US Trade Deficit Reaches Record High
Contrary to President Trump’s initial promise to reduce the gap between US imports and exports, the US is currently experiencing one of the highest levels of trade deficit in history at a staggering difference of $891.3 billion. President Trump’s policies directed at boosting exports and setting tariffs to protect domestic producers did little to close the negative trade gap. Economists have suggested that the appreciation of the US dollar combined with President Trump’s trade war with China has contributed to the deficit.
Although appreciation of the dollar has made the purchase of American goods and services less lucrative for foreigners, but increasingly attractive for Americans to purchase foreign-made goods, President Trump’s $1.5 trillion tax cut has led to higher deficits and interest rates. The administration’s proposed tax cut has primarily been funded by government borrowing has led to a government budget deficit which in turn affected the values of the dollar.
Reed College economist Kimberly Clausing shares his view “ All countries run trade deficits whenever they consume more than they produce...And when we borrow to finance tax cuts, like we did with the Tax and Jobs Act, we make these imbalances worse.”
Higher deficits have lead to higher interest rates, which means that investment activity will increase as people will be tempted to buy and hold bonds and other assets for an extended amount of time. Analysts claim that a reduction in national savings has occurred, confirming the fact that an increase in consumption and decrease in public savings led to the trade deficit the US is experiencing today.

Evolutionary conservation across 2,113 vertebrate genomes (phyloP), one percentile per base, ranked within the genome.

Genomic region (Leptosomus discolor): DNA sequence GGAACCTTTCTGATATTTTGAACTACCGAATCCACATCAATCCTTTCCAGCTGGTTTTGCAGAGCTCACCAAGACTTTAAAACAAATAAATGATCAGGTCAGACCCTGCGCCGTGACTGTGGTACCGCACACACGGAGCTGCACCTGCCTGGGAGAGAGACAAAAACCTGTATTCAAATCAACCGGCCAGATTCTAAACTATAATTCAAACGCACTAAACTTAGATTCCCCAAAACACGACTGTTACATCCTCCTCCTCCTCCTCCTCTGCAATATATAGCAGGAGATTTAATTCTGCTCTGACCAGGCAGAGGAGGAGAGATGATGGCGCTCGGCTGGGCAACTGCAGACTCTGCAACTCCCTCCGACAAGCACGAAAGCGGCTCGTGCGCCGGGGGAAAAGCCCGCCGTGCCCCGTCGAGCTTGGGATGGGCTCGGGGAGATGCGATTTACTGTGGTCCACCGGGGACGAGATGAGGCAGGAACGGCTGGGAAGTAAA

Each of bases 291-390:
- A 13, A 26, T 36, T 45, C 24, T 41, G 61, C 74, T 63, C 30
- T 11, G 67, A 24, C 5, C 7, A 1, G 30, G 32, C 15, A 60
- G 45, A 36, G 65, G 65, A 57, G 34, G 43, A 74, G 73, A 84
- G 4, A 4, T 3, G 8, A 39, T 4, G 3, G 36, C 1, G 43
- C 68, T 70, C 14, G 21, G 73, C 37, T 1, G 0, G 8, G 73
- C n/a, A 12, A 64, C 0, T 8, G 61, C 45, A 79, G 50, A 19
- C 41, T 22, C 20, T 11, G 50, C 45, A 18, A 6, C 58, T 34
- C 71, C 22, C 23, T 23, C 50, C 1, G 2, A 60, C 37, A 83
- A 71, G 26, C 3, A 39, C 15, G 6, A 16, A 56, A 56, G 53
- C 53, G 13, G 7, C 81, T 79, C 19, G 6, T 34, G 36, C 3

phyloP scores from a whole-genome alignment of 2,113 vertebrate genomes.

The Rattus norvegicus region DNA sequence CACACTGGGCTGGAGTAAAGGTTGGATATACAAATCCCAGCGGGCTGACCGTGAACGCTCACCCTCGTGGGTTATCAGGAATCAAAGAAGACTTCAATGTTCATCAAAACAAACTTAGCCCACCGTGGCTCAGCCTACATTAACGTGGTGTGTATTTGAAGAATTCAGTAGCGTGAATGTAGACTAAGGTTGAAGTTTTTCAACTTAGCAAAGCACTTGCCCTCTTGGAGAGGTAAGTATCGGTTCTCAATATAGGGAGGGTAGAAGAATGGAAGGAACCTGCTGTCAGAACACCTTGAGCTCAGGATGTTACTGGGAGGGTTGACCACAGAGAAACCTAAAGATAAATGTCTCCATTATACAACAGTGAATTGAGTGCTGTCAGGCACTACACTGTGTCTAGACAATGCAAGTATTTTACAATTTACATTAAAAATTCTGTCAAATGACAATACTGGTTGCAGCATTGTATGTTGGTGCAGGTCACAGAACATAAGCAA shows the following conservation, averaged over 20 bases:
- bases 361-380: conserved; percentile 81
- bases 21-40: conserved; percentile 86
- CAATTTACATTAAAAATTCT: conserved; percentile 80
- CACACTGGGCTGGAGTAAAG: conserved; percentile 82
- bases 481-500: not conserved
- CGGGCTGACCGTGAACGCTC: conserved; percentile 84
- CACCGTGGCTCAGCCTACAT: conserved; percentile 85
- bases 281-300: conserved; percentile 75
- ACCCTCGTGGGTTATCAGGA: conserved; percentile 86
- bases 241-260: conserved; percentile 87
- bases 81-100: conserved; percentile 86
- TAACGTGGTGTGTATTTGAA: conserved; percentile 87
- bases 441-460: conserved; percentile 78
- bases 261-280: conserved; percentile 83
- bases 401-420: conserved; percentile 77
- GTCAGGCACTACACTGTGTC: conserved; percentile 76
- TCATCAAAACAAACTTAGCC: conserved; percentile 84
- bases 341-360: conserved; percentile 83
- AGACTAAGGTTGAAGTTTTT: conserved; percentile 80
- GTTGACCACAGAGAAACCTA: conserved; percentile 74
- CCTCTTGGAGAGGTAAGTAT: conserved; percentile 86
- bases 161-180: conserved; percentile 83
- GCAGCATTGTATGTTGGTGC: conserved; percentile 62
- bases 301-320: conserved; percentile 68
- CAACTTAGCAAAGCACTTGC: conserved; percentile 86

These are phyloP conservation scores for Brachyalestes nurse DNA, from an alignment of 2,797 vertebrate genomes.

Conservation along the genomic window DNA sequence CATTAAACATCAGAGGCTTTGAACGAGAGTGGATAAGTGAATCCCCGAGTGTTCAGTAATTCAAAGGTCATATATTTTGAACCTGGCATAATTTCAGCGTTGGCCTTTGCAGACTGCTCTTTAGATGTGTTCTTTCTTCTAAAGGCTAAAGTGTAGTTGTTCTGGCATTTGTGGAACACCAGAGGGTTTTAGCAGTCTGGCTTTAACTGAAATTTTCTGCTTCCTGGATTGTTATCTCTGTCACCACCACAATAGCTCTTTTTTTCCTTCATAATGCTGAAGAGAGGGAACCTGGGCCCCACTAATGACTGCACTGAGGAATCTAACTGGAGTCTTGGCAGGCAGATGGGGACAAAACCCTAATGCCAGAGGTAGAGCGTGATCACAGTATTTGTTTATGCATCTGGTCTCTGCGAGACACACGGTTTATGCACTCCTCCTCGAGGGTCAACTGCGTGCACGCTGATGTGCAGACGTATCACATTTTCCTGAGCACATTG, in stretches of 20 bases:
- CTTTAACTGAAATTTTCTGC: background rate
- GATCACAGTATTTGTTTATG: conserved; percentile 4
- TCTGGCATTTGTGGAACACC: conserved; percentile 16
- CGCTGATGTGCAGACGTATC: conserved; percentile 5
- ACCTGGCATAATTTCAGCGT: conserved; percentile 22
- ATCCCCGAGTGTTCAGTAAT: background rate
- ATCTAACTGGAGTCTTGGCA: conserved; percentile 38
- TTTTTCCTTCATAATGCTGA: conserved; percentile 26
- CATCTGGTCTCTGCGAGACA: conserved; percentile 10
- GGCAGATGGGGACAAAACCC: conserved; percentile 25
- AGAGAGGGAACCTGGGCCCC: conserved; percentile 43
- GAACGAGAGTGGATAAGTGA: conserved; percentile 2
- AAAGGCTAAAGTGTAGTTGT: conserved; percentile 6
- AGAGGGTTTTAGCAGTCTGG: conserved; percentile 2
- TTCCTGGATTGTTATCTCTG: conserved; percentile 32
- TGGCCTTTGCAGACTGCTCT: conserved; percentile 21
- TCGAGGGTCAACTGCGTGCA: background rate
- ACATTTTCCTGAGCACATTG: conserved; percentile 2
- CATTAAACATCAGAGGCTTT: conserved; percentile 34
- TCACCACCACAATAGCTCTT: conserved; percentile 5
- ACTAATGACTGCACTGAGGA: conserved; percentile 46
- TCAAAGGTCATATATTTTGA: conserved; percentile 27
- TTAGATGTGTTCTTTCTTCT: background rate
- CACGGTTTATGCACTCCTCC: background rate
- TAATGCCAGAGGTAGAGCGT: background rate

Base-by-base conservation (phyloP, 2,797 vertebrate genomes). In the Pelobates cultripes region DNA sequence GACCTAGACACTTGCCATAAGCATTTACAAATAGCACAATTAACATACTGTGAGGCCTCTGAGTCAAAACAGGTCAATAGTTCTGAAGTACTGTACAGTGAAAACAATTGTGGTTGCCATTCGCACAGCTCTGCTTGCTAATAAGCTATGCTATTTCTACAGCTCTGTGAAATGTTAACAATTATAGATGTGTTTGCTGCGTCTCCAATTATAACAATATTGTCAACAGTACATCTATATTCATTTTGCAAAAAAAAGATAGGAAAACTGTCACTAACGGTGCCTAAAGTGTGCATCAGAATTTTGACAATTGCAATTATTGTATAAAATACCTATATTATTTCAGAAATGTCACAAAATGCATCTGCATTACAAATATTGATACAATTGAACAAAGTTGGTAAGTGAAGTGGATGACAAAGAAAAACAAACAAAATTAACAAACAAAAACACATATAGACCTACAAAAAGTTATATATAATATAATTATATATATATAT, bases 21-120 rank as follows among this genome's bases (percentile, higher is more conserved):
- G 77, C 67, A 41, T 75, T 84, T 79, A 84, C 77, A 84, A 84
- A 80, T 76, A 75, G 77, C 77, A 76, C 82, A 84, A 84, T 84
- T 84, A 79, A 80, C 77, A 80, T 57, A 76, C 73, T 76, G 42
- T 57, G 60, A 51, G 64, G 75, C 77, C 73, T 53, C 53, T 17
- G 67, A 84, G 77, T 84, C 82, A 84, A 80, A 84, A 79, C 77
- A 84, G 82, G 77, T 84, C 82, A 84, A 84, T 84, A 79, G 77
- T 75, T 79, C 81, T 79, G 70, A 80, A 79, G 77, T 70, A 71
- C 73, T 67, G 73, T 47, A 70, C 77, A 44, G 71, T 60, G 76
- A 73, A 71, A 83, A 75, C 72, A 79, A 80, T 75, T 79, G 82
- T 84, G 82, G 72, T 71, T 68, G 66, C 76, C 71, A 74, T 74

Interestingly, despite President Trump’s implementation of tariffs against Chinese goods, the US trade deficit with China, in particular, is quite high. President Trump’s steadfast belief that China has exploited the US economically for a long time compelled him to implement tariffs against Chinese steel and other products, which has slowed down the Chinese economy and making it more difficult for China to purchase American goods. Such a phenomenon plummeted the number of American exports to the Asian economy. Jim O’Sullivan of High-Frequency Economics stated,“The deficit fell more than expected, consistent with some of the earlier rise being due to accelerated imports ahead of threatened tariffs.”
In other words, the tariffs are doing little to close the trade deficit, a promise President Trump initially made. “ Overall imports from China are holding up relatively well because of front-loading of orders for goods on the US $200 billion list and strong overall import demand.”
Analysts confirm that despite the tariffs, the demand for imported goods among the American consumers, stemming from the appreciation of the dollar, and lack of demand for American products among Chinese consumers paved the way for the extreme trade deficit.
The President views the trade deficit as a positive indication of a strengthening American economy. Although many refuse to embrace his view, the President’s views on the trade deficit do find support from certain economists in the country. “ The stronger trade deficit in the short run is telling you we’re importing more, so it’s not a particularly alarming development.” states Harvard University economist Lawrence H Summers.